The local elections in May gave residents of the borough their quadrennial opportunity to have a say on which political party they wished to see installed in the Council Chamber and committee rooms at Lampton Road .
Overwhelmingly the verdict was Labour , who increased their shareholding to 49 seats out of a possible 60.
It would be churlish for those of us who stood on other tickets not to acknowledge the extent of Labour’s victory. Each set of candidates presented their priorities to the electorate which decided, on this occasion, to give the party that had run the Council and opposed the government for the last four years another term of office.
Those of us whose main issues and areas of concern lie outside of those traditionally embraced by Labour need to acknowledge the situation and consider how best to defend those things that we hold most dear. For us in the Independent Community Group one positive that really emerged from the campaign was the extent to which Labour was prepared to embrace, or at the very least to pay lip service, to the Community ideal.
This would appear to fly in the face of the notion that “voters are not buying into ICG ideology” as one Labour Party commentator suggested during the campaign. It wasn’t that the voters have turned against the values for which we fight, but rather that they had once again learned to trust Labour with those things. Indeed, failure to win seats notwithstanding, we feel vindicated by the extent to which homage was paid to our weltanschauung which only a few years ago the political parties were challenging head-on. Community Power has gone mainstream.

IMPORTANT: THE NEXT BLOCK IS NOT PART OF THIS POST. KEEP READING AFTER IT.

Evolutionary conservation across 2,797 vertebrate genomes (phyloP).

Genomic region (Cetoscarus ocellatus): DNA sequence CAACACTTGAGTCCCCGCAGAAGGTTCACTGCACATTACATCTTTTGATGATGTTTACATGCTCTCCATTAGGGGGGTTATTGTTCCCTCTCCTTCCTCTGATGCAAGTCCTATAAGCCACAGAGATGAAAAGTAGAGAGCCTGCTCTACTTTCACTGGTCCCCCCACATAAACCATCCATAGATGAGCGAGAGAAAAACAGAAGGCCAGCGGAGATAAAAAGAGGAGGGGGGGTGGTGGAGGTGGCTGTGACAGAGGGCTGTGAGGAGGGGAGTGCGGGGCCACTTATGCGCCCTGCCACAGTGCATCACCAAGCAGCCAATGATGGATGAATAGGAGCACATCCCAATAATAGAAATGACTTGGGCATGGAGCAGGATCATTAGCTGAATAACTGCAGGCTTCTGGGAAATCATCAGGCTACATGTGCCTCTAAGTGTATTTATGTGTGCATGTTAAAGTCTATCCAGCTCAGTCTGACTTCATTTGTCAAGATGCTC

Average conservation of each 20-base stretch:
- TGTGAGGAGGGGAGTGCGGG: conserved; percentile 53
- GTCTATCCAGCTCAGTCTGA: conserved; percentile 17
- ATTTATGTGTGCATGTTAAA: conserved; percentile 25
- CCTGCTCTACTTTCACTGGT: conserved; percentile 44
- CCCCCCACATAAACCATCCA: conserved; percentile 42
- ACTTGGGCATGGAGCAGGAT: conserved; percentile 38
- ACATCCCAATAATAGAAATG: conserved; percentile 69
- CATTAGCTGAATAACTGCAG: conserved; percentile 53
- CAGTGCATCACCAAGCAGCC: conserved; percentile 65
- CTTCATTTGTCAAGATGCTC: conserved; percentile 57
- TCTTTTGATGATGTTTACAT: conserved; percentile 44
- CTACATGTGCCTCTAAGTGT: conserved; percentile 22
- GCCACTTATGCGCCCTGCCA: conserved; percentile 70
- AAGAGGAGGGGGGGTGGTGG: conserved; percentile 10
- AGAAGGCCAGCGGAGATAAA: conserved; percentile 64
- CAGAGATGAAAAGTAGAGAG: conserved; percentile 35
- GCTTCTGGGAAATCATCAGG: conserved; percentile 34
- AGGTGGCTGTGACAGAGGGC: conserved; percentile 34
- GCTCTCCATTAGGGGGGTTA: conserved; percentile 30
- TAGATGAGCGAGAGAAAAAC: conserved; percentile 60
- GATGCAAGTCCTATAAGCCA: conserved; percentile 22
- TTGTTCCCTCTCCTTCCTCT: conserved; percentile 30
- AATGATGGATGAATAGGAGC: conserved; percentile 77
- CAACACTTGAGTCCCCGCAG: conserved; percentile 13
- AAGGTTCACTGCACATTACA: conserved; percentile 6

This change in focus by the main parties and by Labour in particular, however sincere it may or may not transpire to be, necessitates in my view a change of direction by us and by like-minded activists everywhere. Rather than endlessly fighting the local establishment we need to position ourselves to ensure that what has been promised will be delivered, in good faith and in good measure.
In the perpetual jockeying for position which will inevitably occur within the ruling party, especially with the elected opposition being so weak and irrelevant and in disarray, we need to be ready to help those who are sincere in their desire to deliver a more inclusive society as opposed to the soulless and clinical partyists who see success solely in terms of seats won and power over others wielded.
The ICG and the wider community movement in general are now sufficiently organised and rooted within the local political infrastructure to be able to influence the direction events take for the better. Politicians with honest intentions should welcome us as allies in their work.